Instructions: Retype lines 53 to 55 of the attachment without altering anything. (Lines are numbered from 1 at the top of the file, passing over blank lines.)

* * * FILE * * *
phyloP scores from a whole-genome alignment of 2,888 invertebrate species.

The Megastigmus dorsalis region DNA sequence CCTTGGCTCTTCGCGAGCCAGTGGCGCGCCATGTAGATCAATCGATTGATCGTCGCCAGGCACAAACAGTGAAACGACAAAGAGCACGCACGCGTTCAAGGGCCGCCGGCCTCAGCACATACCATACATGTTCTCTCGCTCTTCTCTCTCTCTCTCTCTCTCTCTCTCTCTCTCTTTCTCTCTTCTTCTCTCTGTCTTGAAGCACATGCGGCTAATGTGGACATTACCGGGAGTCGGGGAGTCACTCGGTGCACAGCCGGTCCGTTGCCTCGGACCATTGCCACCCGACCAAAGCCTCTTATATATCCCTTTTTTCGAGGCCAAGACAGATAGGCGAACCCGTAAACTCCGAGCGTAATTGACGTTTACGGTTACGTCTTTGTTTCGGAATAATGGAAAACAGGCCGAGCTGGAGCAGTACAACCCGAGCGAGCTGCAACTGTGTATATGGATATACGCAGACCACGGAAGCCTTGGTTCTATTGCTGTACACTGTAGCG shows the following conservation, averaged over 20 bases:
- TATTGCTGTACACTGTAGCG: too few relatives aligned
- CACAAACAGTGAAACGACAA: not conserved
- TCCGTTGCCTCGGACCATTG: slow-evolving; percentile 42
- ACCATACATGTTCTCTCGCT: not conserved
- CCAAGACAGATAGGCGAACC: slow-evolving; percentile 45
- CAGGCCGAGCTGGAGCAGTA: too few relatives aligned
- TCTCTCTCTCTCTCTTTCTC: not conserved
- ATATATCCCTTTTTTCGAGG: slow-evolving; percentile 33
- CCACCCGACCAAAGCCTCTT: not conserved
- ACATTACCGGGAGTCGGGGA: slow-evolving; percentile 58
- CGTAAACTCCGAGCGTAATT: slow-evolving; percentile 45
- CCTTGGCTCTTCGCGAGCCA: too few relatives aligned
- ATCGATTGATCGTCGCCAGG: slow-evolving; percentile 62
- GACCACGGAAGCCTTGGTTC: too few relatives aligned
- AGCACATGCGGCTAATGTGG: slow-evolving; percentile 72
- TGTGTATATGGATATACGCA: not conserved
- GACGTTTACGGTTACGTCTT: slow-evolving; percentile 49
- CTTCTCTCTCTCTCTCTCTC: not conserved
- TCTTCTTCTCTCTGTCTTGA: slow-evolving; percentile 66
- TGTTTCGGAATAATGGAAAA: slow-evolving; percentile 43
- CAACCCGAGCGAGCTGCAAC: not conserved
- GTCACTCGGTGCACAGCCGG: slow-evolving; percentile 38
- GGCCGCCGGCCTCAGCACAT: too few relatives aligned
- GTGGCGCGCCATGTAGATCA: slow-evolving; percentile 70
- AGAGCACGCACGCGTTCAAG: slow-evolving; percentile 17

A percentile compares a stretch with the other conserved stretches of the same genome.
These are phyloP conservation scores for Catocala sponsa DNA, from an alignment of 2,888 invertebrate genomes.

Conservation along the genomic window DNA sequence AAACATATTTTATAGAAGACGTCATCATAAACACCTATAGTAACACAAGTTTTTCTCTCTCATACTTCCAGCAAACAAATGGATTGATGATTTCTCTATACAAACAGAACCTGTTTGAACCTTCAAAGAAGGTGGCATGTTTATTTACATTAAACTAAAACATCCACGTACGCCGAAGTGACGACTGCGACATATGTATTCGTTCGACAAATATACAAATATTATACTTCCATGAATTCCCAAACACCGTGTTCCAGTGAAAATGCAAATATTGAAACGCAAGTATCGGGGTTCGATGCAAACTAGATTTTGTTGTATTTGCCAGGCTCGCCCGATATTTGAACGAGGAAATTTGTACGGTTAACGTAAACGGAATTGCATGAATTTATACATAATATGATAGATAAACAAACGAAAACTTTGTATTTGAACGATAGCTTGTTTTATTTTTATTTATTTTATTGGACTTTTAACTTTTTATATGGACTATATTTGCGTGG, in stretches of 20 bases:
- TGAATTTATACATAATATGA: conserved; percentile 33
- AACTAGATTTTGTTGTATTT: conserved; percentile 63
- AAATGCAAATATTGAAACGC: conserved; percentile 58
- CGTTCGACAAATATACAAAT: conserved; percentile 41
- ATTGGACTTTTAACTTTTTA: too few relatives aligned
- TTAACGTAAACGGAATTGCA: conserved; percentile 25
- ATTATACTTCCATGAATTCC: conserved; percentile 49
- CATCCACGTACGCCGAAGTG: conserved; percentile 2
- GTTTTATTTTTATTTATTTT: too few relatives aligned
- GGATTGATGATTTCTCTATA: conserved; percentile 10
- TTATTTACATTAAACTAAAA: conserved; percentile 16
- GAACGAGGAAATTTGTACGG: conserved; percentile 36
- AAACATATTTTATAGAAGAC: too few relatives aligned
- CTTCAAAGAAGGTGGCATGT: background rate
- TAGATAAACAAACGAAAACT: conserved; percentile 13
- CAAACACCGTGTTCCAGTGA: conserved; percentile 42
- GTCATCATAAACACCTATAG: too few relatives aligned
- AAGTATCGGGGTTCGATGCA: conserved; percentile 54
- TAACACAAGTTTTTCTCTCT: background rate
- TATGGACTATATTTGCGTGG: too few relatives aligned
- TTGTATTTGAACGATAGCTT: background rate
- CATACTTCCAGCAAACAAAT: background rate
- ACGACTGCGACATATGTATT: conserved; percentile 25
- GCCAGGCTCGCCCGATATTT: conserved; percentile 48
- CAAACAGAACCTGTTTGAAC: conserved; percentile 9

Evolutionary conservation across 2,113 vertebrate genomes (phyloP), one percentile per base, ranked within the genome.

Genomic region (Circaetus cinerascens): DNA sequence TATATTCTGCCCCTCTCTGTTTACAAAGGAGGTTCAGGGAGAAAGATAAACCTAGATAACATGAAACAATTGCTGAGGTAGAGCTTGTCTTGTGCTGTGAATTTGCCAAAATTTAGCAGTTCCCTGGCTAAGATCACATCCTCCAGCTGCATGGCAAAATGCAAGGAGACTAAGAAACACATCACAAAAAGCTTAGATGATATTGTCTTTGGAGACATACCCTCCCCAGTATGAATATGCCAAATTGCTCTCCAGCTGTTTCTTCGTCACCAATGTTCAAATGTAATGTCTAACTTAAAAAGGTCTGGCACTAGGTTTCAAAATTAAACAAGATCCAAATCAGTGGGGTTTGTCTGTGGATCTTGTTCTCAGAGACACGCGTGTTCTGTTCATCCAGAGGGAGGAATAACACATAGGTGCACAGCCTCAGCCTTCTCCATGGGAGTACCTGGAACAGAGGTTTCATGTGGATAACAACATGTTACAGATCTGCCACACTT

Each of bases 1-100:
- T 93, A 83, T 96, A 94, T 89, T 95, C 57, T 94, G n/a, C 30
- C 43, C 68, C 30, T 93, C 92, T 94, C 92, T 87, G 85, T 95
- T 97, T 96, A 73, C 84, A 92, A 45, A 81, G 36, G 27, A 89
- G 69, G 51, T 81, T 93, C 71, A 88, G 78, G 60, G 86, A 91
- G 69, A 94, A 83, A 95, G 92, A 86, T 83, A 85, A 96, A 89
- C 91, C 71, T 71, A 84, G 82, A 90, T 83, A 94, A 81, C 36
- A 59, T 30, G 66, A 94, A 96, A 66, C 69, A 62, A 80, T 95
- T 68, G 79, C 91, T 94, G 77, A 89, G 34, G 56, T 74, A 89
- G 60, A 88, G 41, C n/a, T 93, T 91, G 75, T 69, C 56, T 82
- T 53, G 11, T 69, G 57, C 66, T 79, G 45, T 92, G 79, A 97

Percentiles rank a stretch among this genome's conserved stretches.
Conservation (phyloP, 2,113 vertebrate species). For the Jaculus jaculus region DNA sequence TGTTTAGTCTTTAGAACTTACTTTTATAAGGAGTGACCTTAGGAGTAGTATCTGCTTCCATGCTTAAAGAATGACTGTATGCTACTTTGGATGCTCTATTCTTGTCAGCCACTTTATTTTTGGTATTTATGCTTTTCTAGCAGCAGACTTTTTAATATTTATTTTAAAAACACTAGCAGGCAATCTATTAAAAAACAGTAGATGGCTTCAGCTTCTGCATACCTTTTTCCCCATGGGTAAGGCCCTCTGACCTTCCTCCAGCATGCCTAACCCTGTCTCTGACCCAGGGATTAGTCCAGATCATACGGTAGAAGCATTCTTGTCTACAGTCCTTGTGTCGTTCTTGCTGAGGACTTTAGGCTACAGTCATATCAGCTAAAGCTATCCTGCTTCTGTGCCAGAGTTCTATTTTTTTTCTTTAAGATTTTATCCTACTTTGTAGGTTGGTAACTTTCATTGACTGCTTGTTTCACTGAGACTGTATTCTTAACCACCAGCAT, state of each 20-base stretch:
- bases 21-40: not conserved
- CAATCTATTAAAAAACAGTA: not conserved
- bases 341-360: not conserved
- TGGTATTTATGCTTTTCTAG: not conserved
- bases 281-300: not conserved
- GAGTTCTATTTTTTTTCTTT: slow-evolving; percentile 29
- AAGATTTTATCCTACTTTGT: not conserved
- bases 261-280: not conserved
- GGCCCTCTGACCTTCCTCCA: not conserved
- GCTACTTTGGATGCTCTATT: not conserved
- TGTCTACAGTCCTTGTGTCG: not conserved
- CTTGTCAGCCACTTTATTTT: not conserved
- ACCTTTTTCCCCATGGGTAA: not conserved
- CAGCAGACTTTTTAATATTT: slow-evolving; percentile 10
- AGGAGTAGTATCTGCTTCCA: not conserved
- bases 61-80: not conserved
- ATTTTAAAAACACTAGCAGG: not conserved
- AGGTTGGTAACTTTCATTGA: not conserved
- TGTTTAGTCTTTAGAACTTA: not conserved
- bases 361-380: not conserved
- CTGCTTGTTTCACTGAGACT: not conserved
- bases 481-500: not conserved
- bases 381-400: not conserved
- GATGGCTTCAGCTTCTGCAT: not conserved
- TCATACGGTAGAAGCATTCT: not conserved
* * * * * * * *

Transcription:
- ACGACTGCGACATATGTATT: conserved; percentile 25
- GCCAGGCTCGCCCGATATTT: conserved; percentile 48
- CAAACAGAACCTGTTTGAAC: conserved; percentile 9